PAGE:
When someone is injured while using a product, that person is entitled to file a product liability case against the manufacturer of the allegedly dangerous product to seek compensation for their injuries. In most cases, the injured party will not need to prove that the manufacturer was negligent; however, an injured party will need to prove that the product was unreasonably dangerous.
Florida courts allow product liability plaintiffs to prove dangerousness in one of two ways: the risk-utility test or the consumer-expectations test. A recent Florida appellate court opinion briefly mentions each test and notes how under the current state of the law, a jury may be instructed on the elements of both tests.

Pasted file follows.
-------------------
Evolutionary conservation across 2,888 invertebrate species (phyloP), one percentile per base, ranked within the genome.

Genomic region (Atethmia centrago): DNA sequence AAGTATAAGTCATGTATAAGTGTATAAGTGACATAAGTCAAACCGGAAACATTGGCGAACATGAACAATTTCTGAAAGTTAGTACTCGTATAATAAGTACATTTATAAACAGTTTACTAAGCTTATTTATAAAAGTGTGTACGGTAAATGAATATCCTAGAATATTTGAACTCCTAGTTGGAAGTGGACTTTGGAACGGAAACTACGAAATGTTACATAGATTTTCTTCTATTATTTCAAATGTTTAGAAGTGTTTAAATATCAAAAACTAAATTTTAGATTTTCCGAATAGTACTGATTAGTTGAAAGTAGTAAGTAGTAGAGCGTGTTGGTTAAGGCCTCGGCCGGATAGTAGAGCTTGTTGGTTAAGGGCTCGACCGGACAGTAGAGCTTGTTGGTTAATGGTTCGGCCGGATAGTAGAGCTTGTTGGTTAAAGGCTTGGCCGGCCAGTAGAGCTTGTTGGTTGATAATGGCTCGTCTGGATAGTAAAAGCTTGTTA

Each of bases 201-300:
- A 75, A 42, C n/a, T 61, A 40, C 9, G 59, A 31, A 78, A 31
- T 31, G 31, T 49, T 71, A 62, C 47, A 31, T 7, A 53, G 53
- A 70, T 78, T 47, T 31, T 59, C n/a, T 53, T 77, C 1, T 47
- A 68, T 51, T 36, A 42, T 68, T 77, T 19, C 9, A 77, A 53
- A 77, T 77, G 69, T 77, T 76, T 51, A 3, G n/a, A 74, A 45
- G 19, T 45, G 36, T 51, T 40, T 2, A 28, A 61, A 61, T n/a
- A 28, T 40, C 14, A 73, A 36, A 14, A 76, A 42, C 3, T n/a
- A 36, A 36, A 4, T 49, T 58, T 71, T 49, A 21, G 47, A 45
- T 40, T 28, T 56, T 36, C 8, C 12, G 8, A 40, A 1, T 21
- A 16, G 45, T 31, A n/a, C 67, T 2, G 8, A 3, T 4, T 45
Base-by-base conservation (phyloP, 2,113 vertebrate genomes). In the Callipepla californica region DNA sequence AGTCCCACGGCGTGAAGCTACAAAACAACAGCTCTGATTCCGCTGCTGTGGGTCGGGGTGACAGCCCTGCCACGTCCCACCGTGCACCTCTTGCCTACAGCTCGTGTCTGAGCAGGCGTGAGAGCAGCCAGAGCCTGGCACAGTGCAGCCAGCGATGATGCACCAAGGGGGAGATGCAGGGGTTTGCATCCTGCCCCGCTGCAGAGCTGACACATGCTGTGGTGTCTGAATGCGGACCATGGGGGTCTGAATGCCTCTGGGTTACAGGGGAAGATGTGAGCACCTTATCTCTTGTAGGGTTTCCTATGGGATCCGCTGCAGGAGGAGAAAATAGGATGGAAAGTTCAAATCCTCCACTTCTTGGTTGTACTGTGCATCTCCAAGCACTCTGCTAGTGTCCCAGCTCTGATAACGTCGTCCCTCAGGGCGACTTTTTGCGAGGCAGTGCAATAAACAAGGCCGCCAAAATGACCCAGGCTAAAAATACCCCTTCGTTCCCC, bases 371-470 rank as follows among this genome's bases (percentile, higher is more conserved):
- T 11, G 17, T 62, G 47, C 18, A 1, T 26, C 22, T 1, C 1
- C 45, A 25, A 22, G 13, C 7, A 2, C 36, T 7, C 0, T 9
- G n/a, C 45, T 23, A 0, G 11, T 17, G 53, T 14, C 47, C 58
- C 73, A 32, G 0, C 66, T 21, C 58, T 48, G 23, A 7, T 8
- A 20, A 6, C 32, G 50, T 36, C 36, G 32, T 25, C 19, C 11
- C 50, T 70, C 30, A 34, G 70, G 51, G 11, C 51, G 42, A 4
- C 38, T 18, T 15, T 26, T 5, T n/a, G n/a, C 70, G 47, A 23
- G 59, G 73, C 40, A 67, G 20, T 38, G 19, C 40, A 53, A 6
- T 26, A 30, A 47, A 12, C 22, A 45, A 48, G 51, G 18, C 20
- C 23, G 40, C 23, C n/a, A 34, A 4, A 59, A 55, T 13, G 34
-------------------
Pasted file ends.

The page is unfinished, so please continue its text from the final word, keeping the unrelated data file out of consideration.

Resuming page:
Florida’s Risk-Utility Test
One way in which a Florida product liability plaintiff can establish that a product was dangerous is through the risk-utility test. This test asks the jury to consider the risks posed by a product’s design and weigh those risks against the benefits of the design. Courts applying this test look at a number of factors, such as the obviousness of the danger presented by the product and the availability of other reasonable designs that may be less dangerous. Since it can be argued that most products present some risk, this test is less plaintiff-friendly in most circumstances.